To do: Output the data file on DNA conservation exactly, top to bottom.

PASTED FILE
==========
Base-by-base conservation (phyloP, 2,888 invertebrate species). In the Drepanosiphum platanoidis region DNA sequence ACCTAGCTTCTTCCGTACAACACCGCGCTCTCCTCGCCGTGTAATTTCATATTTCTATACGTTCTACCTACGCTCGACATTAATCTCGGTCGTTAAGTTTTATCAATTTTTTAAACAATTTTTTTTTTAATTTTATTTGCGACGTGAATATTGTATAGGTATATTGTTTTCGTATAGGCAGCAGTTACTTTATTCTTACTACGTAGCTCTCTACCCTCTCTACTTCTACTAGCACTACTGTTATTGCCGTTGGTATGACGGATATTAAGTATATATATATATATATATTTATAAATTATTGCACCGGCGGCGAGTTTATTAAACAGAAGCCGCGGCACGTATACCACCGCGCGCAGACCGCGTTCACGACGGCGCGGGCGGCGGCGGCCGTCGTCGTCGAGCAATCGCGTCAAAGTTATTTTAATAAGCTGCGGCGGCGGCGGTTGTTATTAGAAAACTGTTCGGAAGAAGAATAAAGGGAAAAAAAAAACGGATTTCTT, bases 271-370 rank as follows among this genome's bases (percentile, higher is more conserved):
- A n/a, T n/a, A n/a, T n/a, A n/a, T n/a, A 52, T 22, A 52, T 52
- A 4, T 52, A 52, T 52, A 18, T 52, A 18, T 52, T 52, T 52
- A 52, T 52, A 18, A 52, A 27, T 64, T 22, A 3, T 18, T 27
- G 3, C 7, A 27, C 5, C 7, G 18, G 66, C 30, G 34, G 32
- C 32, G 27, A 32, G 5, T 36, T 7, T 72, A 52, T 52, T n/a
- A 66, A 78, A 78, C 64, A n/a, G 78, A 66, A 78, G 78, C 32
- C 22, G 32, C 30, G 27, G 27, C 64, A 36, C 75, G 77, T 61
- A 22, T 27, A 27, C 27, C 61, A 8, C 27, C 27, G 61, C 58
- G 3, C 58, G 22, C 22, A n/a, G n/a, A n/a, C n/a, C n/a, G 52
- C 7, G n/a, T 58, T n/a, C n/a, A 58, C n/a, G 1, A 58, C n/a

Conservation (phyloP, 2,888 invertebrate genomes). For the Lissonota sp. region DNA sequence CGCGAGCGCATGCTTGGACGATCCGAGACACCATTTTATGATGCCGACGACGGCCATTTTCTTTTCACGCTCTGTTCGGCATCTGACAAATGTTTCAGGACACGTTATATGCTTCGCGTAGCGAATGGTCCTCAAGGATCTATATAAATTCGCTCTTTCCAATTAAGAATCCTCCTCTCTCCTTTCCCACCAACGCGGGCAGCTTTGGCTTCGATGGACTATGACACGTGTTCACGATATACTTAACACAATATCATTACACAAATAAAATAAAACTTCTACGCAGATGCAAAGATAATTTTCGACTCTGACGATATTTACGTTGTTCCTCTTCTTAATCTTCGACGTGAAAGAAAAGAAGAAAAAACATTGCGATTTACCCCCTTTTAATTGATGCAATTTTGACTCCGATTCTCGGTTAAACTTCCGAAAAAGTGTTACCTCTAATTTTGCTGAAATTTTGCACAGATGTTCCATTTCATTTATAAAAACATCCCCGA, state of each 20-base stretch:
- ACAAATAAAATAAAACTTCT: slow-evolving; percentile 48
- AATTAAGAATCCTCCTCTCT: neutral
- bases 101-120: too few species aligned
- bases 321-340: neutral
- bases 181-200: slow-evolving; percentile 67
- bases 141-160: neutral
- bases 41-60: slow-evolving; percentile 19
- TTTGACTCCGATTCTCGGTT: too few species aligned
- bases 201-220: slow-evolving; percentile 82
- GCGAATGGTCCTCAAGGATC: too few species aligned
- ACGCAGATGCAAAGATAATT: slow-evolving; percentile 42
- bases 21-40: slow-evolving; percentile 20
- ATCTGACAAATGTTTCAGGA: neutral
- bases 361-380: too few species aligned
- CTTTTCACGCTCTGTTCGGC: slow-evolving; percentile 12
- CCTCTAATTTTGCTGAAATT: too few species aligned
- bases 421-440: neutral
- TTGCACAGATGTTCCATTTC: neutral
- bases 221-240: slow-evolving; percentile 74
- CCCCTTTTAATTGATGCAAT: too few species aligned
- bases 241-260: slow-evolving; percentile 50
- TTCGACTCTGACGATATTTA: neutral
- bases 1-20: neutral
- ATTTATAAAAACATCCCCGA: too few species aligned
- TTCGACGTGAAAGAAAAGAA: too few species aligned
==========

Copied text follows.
Base-by-base conservation (phyloP, 2,888 invertebrate species). In the Drepanosiphum platanoidis region DNA sequence ACCTAGCTTCTTCCGTACAACACCGCGCTCTCCTCGCCGTGTAATTTCATATTTCTATACGTTCTACCTACGCTCGACATTAATCTCGGTCGTTAAGTTTTATCAATTTTTTAAACAATTTTTTTTTTAATTTTATTTGCGACGTGAATATTGTATAGGTATATTGTTTTCGTATAGGCAGCAGTTACTTTATTCTTACTACGTAGCTCTCTACCCTCTCTACTTCTACTAGCACTACTGTTATTGCCGTTGGTATGACGGATATTAAGTATATATATATATATATATTTATAAATTATTGCACCGGCGGCGAGTTTATTAAACAGAAGCCGCGGCACGTATACCACCGCGCGCAGACCGCGTTCACGACGGCGCGGGCGGCGGCGGCCGTCGTCGTCGAGCAATCGCGTCAAAGTTATTTTAATAAGCTGCGGCGGCGGCGGTTGTTATTAGAAAACTGTTCGGAAGAAGAATAAAGGGAAAAAAAAAACGGATTTCTT, bases 271-370 rank as follows among this genome's bases (percentile, higher is more conserved):
- A n/a, T n/a, A n/a, T n/a, A n/a, T n/a, A 52, T 22, A 52, T 52
- A 4, T 52, A 52, T 52, A 18, T 52, A 18, T 52, T 52, T 52
- A 52, T 52, A 18, A 52, A 27, T 64, T 22, A 3, T 18, T 27
- G 3, C 7, A 27, C 5, C 7, G 18, G 66, C 30, G 34, G 32
- C 32, G 27, A 32, G 5, T 36, T 7, T 72, A 52, T 52, T n/a
- A 66, A 78, A 78, C 64, A n/a, G 78, A 66, A 78, G 78, C 32
- C 22, G 32, C 30, G 27, G 27, C 64, A 36, C 75, G 77, T 61
- A 22, T 27, A 27, C 27, C 61, A 8, C 27, C 27, G 61, C 58
- G 3, C 58, G 22, C 22, A n/a, G n/a, A n/a, C n/a, C n/a, G 52
- C 7, G n/a, T 58, T n/a, C n/a, A 58, C n/a, G 1, A 58, C n/a

Conservation (phyloP, 2,888 invertebrate genomes). For the Lissonota sp. region DNA sequence CGCGAGCGCATGCTTGGACGATCCGAGACACCATTTTATGATGCCGACGACGGCCATTTTCTTTTCACGCTCTGTTCGGCATCTGACAAATGTTTCAGGACACGTTATATGCTTCGCGTAGCGAATGGTCCTCAAGGATCTATATAAATTCGCTCTTTCCAATTAAGAATCCTCCTCTCTCCTTTCCCACCAACGCGGGCAGCTTTGGCTTCGATGGACTATGACACGTGTTCACGATATACTTAACACAATATCATTACACAAATAAAATAAAACTTCTACGCAGATGCAAAGATAATTTTCGACTCTGACGATATTTACGTTGTTCCTCTTCTTAATCTTCGACGTGAAAGAAAAGAAGAAAAAACATTGCGATTTACCCCCTTTTAATTGATGCAATTTTGACTCCGATTCTCGGTTAAACTTCCGAAAAAGTGTTACCTCTAATTTTGCTGAAATTTTGCACAGATGTTCCATTTCATTTATAAAAACATCCCCGA, state of each 20-base stretch:
- ACAAATAAAATAAAACTTCT: slow-evolving; percentile 48
- AATTAAGAATCCTCCTCTCT: neutral
- bases 101-120: too few species aligned
- bases 321-340: neutral
- bases 181-200: slow-evolving; percentile 67
- bases 141-160: neutral
- bases 41-60: slow-evolving; percentile 19
- TTTGACTCCGATTCTCGGTT: too few species aligned
- bases 201-220: slow-evolving; percentile 82
- GCGAATGGTCCTCAAGGATC: too few species aligned
- ACGCAGATGCAAAGATAATT: slow-evolving; percentile 42
- bases 21-40: slow-evolving; percentile 20
- ATCTGACAAATGTTTCAGGA: neutral
- bases 361-380: too few species aligned
- CTTTTCACGCTCTGTTCGGC: slow-evolving; percentile 12
- CCTCTAATTTTGCTGAAATT: too few species aligned
- bases 421-440: neutral
- TTGCACAGATGTTCCATTTC: neutral
- bases 221-240: slow-evolving; percentile 74
- CCCCTTTTAATTGATGCAAT: too few species aligned
- bases 241-260: slow-evolving; percentile 50
- TTCGACTCTGACGATATTTA: neutral
- bases 1-20: neutral
- ATTTATAAAAACATCCCCGA: too few species aligned
- TTCGACGTGAAAGAAAAGAA: too few species aligned